Defined by Merriam-Webster, a silo is “a system, process, community, department or organization that operates in isolation from others.” A colleague often reminds me, “If you want to go fast, go alone; if you want to go far, go together.”
Early in my career, I would joke that the best decision-making process is by a group of three people, with two people absent from the meeting. I certainly believed that more times than not this would lead to the best and most efficient decision-making. Patience was not a quality that I nurtured. Ironically, these days the majority of my time is spent in meetings extolling the virtues of cross-departmental and cross-sector work to achieve high-performing cultures, change lives and improve our region. Efficient decision-making has its place, but it is not always the most effective tool to achieving the end result.
When I became CEO of United Way, my organizational excellence mantra, to which I committed significant personal and team resources to, was integration, collaboration and alignment. If we could think unconventionally and work more intimately across traditional chains of command and departments, I believed we had the talent, knowledge, passion and curiosity to solve for our most difficult challenges. Working across silos is easier said than done. But the upside is tremendous. As a result of our internal departments working differently together and with an uncompromised zeal, we have been able to achieve way more than I even imagined to advance our mission locally and nationally.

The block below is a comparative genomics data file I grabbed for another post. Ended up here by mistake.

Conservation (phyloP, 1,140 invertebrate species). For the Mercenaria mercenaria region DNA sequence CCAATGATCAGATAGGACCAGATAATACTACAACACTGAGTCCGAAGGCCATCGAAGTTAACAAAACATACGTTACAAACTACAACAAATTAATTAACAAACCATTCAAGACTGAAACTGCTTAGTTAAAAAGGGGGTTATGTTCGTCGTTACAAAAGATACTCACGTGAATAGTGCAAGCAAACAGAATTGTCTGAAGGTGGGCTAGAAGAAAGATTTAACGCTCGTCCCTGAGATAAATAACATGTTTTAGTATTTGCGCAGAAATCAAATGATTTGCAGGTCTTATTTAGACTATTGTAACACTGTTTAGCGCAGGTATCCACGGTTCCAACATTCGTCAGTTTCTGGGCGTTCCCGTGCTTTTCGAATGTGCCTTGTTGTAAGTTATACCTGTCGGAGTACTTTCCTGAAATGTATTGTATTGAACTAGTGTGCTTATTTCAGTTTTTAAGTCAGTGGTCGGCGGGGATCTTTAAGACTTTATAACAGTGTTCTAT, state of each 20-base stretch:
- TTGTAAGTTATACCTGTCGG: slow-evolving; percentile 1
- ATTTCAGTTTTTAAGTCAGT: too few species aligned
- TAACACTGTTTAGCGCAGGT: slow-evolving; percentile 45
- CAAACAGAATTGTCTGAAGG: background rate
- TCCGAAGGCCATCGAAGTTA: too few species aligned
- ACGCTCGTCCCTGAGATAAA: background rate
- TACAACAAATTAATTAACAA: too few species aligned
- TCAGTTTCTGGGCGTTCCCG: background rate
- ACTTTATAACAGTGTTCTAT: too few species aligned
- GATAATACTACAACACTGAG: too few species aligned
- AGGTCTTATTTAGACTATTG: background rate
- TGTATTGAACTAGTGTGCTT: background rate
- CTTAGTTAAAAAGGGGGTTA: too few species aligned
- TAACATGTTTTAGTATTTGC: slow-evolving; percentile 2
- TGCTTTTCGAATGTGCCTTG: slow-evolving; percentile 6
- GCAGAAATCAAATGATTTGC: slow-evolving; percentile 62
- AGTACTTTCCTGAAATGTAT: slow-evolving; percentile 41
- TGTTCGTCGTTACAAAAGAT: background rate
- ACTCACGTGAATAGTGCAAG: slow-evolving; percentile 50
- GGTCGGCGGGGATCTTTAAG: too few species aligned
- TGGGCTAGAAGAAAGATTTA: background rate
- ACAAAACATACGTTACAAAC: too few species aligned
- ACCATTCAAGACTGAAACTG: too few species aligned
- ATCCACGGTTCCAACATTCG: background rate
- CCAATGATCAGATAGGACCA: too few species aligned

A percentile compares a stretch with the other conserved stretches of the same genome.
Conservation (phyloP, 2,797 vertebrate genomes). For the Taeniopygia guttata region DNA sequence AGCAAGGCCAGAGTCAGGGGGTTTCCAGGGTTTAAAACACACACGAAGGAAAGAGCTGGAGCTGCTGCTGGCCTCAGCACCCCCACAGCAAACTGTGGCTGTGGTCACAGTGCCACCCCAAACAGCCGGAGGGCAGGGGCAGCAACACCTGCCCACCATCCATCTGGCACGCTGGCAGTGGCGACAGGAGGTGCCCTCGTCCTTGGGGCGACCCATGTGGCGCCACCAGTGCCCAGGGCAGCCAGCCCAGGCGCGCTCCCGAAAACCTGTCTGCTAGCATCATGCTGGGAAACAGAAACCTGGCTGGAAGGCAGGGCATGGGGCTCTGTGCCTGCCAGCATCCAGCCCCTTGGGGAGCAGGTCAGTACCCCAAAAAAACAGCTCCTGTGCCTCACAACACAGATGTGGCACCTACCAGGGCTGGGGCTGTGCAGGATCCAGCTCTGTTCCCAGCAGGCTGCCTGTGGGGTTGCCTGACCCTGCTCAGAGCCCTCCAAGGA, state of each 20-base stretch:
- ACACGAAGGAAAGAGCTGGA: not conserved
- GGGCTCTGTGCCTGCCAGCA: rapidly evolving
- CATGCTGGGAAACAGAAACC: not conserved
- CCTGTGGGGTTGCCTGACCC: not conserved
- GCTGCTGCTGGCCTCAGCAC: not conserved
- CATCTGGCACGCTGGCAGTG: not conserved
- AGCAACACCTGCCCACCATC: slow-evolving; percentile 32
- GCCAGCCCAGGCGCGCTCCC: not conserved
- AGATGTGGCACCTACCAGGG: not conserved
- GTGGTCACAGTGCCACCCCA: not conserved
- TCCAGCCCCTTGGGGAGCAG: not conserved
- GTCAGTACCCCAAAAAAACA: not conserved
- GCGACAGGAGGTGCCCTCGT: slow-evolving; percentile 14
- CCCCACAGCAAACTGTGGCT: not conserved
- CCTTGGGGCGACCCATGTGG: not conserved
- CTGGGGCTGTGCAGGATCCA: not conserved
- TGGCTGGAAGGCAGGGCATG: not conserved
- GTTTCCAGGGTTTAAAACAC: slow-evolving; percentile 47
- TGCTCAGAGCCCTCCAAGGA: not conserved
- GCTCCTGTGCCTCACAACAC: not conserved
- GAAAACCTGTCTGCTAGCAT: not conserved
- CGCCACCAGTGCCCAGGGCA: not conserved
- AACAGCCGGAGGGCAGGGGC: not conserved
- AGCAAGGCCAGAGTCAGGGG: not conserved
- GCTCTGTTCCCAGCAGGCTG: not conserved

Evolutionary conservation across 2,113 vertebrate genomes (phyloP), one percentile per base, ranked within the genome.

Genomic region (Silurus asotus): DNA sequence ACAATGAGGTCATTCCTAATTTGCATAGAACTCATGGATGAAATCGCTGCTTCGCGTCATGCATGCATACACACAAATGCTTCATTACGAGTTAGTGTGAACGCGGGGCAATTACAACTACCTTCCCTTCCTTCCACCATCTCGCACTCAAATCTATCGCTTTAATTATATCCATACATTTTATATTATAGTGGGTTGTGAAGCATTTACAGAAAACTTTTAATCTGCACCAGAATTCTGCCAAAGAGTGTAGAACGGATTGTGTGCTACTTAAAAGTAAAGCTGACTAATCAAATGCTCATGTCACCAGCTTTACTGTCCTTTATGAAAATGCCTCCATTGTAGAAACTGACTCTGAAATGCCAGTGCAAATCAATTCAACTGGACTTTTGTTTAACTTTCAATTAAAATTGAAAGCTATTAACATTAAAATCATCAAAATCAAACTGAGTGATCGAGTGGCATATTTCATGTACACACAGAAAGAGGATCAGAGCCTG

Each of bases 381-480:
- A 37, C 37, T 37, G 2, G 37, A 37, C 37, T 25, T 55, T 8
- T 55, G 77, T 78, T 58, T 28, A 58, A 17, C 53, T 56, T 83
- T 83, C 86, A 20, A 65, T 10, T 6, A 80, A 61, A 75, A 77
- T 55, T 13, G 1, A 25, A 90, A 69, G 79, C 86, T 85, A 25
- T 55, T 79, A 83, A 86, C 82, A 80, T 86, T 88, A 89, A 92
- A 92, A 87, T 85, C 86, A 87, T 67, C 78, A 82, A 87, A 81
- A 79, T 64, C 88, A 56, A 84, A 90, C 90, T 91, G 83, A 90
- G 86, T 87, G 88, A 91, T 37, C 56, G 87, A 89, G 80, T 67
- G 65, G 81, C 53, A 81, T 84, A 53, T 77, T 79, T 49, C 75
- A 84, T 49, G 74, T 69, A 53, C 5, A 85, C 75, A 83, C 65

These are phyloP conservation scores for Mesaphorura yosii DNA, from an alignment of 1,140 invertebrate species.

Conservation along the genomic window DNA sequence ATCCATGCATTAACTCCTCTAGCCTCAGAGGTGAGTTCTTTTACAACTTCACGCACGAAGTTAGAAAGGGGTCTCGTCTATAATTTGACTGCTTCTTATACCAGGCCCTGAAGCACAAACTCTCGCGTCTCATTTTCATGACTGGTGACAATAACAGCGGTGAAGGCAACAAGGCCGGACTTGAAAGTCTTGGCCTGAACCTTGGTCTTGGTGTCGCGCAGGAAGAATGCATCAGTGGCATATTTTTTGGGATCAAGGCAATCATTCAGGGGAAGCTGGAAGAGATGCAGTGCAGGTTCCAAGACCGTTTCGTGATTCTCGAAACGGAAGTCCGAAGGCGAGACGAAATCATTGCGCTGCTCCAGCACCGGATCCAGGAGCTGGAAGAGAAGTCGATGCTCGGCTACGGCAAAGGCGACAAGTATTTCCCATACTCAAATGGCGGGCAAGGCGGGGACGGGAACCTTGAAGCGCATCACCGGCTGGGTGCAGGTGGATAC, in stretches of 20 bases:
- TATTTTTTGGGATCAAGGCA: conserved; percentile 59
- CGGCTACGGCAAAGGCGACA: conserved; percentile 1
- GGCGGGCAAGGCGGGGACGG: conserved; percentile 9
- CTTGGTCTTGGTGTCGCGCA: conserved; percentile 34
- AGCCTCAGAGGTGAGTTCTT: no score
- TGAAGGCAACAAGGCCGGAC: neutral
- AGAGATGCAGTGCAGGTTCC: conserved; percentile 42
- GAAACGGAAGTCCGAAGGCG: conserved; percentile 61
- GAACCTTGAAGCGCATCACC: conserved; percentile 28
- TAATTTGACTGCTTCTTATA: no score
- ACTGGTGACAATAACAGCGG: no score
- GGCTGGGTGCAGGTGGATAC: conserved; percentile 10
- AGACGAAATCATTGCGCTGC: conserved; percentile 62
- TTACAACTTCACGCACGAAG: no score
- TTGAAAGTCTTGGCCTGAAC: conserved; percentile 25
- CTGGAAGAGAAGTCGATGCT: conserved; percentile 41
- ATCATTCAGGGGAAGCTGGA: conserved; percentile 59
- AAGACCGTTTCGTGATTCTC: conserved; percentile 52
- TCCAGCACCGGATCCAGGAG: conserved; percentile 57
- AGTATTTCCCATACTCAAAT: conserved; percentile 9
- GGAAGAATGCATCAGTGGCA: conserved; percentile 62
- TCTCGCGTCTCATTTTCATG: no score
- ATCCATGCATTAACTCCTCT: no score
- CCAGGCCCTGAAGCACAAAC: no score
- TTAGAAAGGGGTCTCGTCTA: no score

One of the biggest impediments our local leaders will have to realize if our region is to become world class is how to work across our fragmented, geographically dispersed and often siloed region. I am most proud of the steps that human services organizations have taken in the last several years to align and work differently. This is not only evident in the work of groups like Wyman, For the Sake of All, Ready by 21 and East Side Aligned, but even in how local funders are aligning to build nonprofit capacity, reduce unnecessary redundancy and improve outcomes. I am encouraged that by breaking down our silos, we can help lead our community to a more hopeful future. Together we will go far.
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